A new, food-tangential controversy is sweeping Twitter this week. And, despite being focused around one of the funniest foods (putting beans in places they shouldn’t be is top tier comedy, don’t @ me), this story does little to live up to the bean’s comedic potential.
When Twitter first suggested I check out the trending phrase “She’s 9,” I assumed the worst, said “yikes,” and went about my day. Thankfully, it wasn’t anything pedophilic in nature, but rather a piss-poor attempt at parenting.
“Musician and podcaster” (ugh) John Roderick took to Twitter with what he believed would be received as a charming anecdote. His 9 year old daughter brought a can of beans to him, and told him she was hungry. He decided, “I’m gonna make this a teaching moment,” handed her a can opener, and wished her luck. The lesson to be learned from this teaching moment, of course, is “my dad sucks,” because he proceeded to watch her struggle with the can opener for 6 hours. (Some people have since assumed the “6 hours” part was hyperbole, but Roderick’s defense of his initial tweets (before he deleted his account, because people did some digging and also found A TON of old antisemitic, homophobic and transphobic tweets) implies this is not the case.)
Eventually, the more I looked into this story, something clicked: this is the same John Roderick that wrote what was- up until now- being used as the theme song for My Brother, My Brother and Me, an actually good podcast. As soon as this realization hit me, I switched from my foodie Twitter to my normie Twitter and was immediately greeted by an announcement from the McElroy brothers declaring there were now in the market for a new theme song, confirming my hunch.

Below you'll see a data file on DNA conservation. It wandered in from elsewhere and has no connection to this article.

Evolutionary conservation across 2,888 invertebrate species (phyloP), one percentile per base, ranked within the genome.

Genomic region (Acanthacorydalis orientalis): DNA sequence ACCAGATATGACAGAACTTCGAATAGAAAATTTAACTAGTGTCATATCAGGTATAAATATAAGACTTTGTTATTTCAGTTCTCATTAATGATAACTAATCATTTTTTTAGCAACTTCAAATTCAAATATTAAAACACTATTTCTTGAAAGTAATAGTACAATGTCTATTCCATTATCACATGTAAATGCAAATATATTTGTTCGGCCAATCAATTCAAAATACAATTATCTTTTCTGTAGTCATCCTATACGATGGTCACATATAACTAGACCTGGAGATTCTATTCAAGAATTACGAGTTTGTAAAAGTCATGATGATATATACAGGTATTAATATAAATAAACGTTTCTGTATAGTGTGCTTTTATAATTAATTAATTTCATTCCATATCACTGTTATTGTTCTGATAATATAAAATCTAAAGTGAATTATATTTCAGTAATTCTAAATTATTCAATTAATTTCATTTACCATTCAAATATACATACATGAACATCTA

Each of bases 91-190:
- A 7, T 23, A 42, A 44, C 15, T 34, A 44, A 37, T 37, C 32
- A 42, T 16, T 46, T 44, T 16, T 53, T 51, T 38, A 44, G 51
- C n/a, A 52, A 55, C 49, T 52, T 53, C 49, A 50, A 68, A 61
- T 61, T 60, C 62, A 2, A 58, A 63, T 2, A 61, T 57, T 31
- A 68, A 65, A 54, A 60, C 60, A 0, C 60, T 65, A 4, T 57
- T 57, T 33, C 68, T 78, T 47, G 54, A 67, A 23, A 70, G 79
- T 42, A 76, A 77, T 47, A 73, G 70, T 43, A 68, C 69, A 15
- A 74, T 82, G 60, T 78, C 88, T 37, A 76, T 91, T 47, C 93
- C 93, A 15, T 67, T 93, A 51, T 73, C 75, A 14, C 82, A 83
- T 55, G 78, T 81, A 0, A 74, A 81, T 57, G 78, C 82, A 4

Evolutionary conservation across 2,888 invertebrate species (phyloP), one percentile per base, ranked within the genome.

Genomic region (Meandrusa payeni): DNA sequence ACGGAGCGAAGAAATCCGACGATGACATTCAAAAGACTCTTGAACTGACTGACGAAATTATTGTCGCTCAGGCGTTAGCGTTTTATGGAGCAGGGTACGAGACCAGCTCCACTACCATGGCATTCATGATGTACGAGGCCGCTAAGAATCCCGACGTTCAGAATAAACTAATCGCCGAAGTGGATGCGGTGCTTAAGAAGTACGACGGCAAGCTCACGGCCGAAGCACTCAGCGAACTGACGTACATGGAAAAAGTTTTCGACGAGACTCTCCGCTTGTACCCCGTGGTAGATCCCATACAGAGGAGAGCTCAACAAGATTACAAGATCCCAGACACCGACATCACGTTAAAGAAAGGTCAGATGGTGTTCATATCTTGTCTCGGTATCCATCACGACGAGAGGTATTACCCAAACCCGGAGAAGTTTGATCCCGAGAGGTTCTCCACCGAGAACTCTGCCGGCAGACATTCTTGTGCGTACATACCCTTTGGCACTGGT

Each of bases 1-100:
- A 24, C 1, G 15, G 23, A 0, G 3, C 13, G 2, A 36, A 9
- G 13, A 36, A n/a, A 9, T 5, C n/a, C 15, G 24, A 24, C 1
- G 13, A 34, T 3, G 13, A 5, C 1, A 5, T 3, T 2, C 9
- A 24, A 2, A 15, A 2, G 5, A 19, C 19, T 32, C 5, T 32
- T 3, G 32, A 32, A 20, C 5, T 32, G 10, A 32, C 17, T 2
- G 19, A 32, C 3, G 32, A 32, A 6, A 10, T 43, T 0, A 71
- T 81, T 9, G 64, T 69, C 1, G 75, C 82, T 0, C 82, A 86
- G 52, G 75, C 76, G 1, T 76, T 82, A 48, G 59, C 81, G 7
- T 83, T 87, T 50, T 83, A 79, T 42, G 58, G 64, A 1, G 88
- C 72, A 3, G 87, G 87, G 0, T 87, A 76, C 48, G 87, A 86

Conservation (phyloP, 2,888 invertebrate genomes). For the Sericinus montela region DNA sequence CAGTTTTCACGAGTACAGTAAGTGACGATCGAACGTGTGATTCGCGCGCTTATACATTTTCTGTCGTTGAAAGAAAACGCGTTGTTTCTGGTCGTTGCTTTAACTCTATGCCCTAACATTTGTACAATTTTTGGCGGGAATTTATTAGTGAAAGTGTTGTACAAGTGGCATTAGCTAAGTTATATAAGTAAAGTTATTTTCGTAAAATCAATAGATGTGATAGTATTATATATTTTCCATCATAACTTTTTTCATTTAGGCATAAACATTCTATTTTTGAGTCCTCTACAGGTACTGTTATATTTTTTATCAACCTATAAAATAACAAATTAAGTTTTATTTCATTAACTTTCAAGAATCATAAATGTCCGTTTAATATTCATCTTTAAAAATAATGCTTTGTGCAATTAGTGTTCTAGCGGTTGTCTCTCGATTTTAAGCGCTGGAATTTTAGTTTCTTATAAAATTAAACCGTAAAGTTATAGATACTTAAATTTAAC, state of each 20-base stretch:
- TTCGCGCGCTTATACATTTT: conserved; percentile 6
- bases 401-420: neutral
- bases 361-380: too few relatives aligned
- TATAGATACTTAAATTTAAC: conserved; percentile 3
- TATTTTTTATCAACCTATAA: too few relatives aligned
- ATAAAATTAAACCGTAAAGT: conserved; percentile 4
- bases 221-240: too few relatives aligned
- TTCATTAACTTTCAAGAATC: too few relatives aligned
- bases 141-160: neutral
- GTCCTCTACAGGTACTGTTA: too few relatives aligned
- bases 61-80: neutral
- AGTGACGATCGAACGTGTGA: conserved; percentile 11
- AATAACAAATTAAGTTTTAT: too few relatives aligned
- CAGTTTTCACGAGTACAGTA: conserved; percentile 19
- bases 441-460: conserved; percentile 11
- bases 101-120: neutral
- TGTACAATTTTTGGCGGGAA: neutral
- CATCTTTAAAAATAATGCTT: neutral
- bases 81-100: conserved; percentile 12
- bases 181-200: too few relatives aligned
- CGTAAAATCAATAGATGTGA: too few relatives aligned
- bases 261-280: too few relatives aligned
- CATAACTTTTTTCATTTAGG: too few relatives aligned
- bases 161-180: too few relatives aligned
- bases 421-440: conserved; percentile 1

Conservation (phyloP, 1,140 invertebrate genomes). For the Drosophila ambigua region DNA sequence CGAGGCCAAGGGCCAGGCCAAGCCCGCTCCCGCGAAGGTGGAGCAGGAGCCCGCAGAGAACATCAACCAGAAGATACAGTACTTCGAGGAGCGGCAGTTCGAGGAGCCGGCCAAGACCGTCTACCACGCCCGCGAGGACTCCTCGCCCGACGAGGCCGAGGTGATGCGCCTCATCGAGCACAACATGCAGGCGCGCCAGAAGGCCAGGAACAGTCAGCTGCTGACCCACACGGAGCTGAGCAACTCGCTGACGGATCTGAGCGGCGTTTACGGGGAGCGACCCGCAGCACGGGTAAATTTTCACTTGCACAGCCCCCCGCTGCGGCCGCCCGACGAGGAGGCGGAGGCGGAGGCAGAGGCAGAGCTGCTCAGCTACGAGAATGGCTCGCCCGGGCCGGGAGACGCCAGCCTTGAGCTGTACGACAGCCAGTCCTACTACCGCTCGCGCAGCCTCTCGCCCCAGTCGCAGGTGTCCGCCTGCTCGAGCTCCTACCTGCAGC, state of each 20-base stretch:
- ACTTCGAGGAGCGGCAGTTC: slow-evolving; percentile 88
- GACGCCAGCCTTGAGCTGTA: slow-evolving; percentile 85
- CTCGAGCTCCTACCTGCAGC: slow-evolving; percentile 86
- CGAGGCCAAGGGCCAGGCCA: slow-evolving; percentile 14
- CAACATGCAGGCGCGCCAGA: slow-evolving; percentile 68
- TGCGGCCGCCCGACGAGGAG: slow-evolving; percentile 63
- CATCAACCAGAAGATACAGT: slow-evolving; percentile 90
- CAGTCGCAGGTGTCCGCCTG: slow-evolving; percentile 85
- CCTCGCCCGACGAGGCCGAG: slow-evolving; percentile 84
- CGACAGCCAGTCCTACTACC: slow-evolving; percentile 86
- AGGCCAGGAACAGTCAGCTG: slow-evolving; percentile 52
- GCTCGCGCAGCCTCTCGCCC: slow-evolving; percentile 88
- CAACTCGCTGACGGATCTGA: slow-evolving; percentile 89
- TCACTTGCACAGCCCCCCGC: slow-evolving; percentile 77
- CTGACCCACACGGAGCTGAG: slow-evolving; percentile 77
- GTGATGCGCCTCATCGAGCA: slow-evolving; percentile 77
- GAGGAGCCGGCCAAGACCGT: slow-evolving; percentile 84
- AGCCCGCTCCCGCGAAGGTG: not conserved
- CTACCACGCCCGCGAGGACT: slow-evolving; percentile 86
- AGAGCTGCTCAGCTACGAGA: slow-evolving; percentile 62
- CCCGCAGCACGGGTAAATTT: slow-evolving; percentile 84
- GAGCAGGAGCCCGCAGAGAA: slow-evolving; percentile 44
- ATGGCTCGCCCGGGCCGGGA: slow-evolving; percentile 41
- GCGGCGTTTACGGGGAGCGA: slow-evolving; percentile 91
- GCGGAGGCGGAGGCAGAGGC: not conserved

I’m not here to raise questions like “why’d this dude watch his daughter tearfully struggle for 6 hours and then brag about it on Twitter,” or “is this going to affect her ability to ask for help later in life.” Like, obviously. The real question is… why are can openers so hard to use?
One of the few things I remember from my childhood that could really get my mom swearing up a storm would be wrestling with our old electric can opener that would do nothing more than crimp the edges of the can and tear up the upper lip of the can’s label. We’ve gotten a new one since then but it’s only marginally better. My experiences in adulthood with the acoustic models typically haven’t fared a lot better; the label gets just as ripped up and if it isn’t the top of the can getting bent out of shape, it’s the blade of the can opener, because companies stopped producing quality can openers years ago (yeah, that’s right, I’m preemptively countering your boomer “this dumb millenial doesn’t even know how to use a can opener right” with my own boomerism, “they don’t make things like they used to.”) And don’t get me started on how people with arthritis or some other disability that limits hand dexterity are supposed to be able to use these things. Why don’t we have better can openers by now?
As much as “canned food is archaic and society has progressed passed the need for it” would be a hot take, it just isn’t true. Sure, a lot of the same products could be sold either frozen (most vegetables) or dried (beans). But dried beans completely eliminate the convenience factor of canned beans, and you can only store as much frozen food as you have freezer space for (god forbid you have any sort of elongated power outage.) Cans? You can put those bad boys anywhere.
It may also be worth noting that, on a serious note, he could have turned it into a genuine teaching moment by teaching her how to use the can opener and how to heat the beans. They could have used the moment to bond over the joys of cooking, in a way similar to what my parents did when I was curious about cooking at roughly the same age. But no, “Apocalypse Dad” had a very important jigsaw puzzle to work on.
We can walk away from this knowing two things are certain: 1.) When Roderick grows old and frail, he will ask his daughter for help with something and she will tell him to do it himself, and 2.) First thing Monday morning, the social media interns at Bush’s Baked Beans will be told they need to draft up a clap-back about how their cans have pull-tabs.